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Old Model

Pinpointing when during evolution chromatin modification began to play a role in regulating gene activity

27 June 2022

Old Model

Our precious DNA is wrapped up in spools in the cell nucleus, forming a protective structure called chromatin that unravels to grant access to certain genes. While controlling chromatin is important in animals, just how far back in our evolution it features is a little mysterious. Here, researchers explore a chromatin-controlling protein called lysine-specific demethylase 1 (Lsd1) in an ancient ancestor – Nematostella vectensis – pictured under a high-powered microscopy with its cells highlighted in blue. Animal evolution parted ways with cnidaria like Nematostella millions of years ago (they are over 500-million years old) but evidently, we still share some tricks. Using CRISPR gene editing technology to 'remove' Lsd1, scientists reveal an essential role for chromatin in developing early neural cells (purple and green). As an ancient model organism, Nematostella might hold clues to how human chromatin changes in various diseases and at different stages of our lives.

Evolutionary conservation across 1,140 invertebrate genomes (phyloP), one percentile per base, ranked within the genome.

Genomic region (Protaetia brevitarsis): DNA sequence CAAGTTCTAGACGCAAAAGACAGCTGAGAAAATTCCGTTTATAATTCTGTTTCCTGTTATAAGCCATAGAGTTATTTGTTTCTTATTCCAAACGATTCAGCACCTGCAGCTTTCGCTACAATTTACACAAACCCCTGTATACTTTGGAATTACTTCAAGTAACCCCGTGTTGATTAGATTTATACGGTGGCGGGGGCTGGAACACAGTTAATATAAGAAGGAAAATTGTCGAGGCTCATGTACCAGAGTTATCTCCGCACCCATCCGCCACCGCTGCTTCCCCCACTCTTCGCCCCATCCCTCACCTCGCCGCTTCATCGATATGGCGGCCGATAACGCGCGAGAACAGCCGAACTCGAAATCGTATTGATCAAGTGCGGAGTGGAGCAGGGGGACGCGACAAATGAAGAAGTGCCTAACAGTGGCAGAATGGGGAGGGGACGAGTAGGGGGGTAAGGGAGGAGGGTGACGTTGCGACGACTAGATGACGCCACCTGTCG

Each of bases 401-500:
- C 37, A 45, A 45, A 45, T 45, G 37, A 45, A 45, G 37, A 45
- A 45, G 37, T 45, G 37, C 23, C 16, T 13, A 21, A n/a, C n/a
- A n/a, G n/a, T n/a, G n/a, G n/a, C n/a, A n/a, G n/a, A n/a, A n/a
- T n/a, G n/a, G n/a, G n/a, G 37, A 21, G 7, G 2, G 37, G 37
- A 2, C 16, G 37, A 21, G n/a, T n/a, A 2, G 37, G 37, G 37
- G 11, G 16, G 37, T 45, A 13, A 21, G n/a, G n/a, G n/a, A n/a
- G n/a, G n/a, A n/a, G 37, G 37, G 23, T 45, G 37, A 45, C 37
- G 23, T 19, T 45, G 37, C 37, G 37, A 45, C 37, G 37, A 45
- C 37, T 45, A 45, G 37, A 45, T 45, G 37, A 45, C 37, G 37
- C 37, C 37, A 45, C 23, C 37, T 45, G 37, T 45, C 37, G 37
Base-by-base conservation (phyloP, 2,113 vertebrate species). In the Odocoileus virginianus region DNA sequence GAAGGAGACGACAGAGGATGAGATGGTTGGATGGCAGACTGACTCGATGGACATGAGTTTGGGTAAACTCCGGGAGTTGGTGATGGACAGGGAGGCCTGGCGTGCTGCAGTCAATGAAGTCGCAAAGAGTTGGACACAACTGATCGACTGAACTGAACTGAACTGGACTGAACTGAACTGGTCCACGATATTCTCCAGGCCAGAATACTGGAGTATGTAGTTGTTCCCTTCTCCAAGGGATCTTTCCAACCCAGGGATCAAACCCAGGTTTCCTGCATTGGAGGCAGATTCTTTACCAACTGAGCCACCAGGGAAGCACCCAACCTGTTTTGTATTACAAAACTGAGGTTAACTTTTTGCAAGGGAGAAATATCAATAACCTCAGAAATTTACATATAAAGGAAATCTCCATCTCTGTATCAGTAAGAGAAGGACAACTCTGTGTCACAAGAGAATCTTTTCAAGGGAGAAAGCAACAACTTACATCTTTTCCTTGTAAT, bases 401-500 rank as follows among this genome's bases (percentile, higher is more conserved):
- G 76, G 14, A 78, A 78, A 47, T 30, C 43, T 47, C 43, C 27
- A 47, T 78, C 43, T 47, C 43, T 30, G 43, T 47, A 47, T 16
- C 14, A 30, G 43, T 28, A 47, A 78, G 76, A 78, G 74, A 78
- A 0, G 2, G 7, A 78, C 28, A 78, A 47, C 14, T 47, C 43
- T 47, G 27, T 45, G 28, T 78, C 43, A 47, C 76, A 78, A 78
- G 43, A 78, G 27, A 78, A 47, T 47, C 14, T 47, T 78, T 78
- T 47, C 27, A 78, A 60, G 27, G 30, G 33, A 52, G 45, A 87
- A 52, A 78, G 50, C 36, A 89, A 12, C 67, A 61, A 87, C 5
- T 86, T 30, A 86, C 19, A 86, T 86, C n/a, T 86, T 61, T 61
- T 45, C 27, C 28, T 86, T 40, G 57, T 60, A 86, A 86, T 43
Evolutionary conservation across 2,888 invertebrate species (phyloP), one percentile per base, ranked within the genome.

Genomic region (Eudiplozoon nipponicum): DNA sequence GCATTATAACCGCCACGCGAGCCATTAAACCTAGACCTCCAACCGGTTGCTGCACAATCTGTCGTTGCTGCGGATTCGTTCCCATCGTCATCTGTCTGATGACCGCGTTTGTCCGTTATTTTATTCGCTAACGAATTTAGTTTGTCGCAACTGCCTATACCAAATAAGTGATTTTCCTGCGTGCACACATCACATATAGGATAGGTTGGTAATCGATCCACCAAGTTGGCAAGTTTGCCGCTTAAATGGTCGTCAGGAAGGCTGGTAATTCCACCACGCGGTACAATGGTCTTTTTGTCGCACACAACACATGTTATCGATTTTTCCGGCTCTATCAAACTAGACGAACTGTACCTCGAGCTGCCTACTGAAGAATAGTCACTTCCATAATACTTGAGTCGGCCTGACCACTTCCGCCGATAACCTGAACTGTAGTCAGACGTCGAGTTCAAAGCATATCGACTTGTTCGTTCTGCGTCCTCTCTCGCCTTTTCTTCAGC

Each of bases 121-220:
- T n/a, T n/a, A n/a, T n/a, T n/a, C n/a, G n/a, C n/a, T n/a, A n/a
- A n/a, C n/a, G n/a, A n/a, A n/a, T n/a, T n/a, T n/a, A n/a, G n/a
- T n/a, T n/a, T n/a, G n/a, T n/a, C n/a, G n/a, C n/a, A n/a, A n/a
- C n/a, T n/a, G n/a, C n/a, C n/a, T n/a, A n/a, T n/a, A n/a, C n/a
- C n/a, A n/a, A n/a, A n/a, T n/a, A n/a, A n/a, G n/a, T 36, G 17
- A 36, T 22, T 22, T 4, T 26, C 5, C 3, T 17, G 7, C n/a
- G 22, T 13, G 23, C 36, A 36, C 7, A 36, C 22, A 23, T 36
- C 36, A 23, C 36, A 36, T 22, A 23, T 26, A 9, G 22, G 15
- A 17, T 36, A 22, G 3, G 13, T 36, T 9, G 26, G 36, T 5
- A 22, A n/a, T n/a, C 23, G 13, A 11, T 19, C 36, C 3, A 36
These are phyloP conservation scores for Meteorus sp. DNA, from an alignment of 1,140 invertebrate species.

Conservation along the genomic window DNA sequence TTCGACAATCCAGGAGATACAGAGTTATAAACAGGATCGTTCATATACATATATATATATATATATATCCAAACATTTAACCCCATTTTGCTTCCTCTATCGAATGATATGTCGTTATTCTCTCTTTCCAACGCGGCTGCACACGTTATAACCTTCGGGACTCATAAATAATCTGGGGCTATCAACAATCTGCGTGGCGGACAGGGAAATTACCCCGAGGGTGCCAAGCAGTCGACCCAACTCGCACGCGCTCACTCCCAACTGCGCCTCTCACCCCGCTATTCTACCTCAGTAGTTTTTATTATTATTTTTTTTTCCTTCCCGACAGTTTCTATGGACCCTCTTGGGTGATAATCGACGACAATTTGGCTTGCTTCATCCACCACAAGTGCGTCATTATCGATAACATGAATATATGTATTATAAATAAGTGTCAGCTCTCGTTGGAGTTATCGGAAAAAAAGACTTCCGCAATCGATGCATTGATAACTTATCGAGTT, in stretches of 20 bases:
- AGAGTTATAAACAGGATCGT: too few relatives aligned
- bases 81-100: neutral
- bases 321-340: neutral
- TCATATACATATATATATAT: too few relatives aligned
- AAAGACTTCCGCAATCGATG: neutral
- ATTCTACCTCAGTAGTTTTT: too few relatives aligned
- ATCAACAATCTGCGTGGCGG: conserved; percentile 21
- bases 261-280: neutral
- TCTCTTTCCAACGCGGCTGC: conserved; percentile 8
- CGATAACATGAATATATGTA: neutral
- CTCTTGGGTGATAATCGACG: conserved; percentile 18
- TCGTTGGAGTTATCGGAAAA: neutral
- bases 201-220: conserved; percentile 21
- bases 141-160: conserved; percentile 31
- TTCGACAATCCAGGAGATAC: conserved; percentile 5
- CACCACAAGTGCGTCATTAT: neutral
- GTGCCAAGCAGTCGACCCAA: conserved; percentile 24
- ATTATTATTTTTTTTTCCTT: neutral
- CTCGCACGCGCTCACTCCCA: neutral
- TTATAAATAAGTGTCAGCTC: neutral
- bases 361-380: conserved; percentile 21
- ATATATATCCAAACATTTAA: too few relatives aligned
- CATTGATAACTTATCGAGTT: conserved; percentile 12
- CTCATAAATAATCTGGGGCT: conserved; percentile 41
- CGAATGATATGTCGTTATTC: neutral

Written by John Ankers

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BPoD stands for Biomedical Picture of the Day. Managed by the MRC Laboratory of Medical Sciences until Jul 2023, it is now run independently by a dedicated team of scientists and writers. The website aims to engage everyone, young and old, in the wonders of biology, and its influence on medicine. The ever-growing archive of more than 4000 research images documents over a decade of progress. Explore the collection and see what you discover. Images are kindly provided for inclusion on this website through the generosity of scientists across the globe.

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